Access control basics


To understand the basics of access control in Hasura, let’s take a look at this analogy to a SQL query:

Understanding access control in Hasura

This query returns the right set of results by defining the requirements for columns and rows in a given table. Hasura’s rule-based access control works similary - you define the following permissions for a combination of role, table and action (insert, update, select and delete):

Row-level permissions

Limit access to a subset of the rows in the table based on this permission. Row-level permissions are essentially boolean expressions that, when evaluated against any row, determine access to it. These permissions are constructed from the values in columns, session variables and static values to build this boolean expression.

Column-level permissions

For the rows that are accessible based on the above, limit access to a subset of the columns based on this permission rule.

More information

For details on all the configuration options, see Configuring permission rules.


Let’s see access control in action using a simple example.

Create a table

Head to your console and create a table called authors with the following schema:

authors (
  name TEXT

Now, insert some sample data into the table using the Insert Row tab of the authors table.

Run a query without access control

Head to the GraphiQL tab in your console and try out the below query:

query {
  authors {

You’ll see that this results in a response that contains all the authors because by default the GraphQL query is accepted with admin permissions.

Run a query without access control

Define access control rules

Now let’s define an access control rule for the authors table for a role user.

Head to the Permissions section of the table (Data -> [table] -> Permissions tab) and define permissions as shown below:

Define access control rules

You can add permissions in the tables.yaml file inside the metadata directory:

 - table:
     schema: public
     name: authors
   - role: user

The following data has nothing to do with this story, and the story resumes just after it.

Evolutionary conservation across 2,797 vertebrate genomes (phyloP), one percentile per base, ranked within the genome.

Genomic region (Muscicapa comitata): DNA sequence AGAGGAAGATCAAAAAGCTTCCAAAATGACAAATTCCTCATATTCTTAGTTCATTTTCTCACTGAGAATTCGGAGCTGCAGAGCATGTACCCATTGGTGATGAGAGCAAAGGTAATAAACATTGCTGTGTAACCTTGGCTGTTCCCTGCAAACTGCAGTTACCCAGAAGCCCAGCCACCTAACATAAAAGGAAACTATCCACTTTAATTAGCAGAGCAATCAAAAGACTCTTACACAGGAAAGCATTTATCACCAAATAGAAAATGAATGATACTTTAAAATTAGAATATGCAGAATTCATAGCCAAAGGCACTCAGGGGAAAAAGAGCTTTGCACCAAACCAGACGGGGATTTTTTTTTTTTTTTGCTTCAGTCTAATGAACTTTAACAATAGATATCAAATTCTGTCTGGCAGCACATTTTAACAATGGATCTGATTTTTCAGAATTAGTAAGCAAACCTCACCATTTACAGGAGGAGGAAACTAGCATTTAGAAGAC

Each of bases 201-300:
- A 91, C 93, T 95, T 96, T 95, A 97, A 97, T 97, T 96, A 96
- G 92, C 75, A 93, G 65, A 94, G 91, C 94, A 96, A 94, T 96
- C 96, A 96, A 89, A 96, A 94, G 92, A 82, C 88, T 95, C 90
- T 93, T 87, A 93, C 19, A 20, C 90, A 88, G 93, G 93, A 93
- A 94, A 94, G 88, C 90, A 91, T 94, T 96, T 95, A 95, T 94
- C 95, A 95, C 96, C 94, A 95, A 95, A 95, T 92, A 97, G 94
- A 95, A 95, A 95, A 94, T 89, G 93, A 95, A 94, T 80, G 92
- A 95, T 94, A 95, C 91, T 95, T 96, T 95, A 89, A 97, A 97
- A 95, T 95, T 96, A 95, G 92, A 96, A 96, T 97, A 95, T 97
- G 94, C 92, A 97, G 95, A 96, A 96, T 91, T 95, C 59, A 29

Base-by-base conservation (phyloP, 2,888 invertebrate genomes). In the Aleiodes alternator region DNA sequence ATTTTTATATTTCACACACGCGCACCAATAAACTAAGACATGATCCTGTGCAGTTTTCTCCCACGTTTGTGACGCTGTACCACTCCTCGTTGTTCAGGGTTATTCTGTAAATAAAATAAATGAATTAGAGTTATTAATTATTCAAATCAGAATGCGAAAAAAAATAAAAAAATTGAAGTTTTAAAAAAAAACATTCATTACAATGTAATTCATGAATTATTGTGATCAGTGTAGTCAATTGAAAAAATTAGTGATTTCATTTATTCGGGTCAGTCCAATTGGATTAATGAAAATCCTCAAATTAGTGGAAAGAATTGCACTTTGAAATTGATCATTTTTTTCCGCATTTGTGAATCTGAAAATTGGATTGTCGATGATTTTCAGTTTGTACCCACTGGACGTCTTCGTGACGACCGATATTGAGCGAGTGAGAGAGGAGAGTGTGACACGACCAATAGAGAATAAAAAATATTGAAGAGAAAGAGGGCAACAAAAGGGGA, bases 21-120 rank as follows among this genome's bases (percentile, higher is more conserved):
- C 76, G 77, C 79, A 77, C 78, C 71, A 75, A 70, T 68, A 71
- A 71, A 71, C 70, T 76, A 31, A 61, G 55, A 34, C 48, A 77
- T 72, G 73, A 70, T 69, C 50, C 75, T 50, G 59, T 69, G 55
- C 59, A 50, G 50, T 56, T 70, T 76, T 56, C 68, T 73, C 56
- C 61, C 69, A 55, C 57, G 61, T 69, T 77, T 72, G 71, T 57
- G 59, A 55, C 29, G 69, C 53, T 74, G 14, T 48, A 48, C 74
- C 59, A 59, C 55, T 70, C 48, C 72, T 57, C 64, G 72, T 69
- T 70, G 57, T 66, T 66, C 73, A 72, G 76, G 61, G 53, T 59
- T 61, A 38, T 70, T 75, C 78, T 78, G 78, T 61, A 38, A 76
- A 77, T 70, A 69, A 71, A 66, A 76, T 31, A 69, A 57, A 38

- id
       - name
           _eq: X-Hasura-User-Id

Apply the metadata by running:

hasura metadata apply

You can add select permissions by using the create_select_permission metadata API:

POST /v1/query HTTP/1.1
Content-Type: application/json
X-Hasura-Role: admin

    "type" : "create_select_permission",
    "args" : {
        "table" : "authors",
        "role" : "user",
        "permission" : {
            "columns" : [
            "filter" : {
                "id" : "X-Hasura-User-Id"

This permission rule reads as: “For the role user , table authors and operation select/query, allow access to those rows where the value in the id column is the same as the value in the X-Hasura-User-ID session variable”.

Run a query with access control

Let’s run the same query as above but now with the X-Hasura-Role and X-Hasura-User-ID session variables also included to indicate role and user information. These session variables are passed in the Request Headers section of GraphiQL as highlighted below:

Run a query with access control

As you can see, the results are now filtered based on the access control rule for the role user (since that is the role indicated by the X-Hasura-Role session variable) and the results are restricted to only those rows where the value in the id column is equal to 1 (as indicated by the X-Hasura-User-ID session variable).

As described in the Introduction to Authentication and Authorization section of the docs, your auth service is required to resolve authentication tokens into these session variables. See Reference - Session Variables for more details.

Next steps

Read about roles and session variables at: Roles & Session variables

See more detailed examples at: Common access control examples

Additional Resources

Enterprise Grade Authorization - Watch Webinar.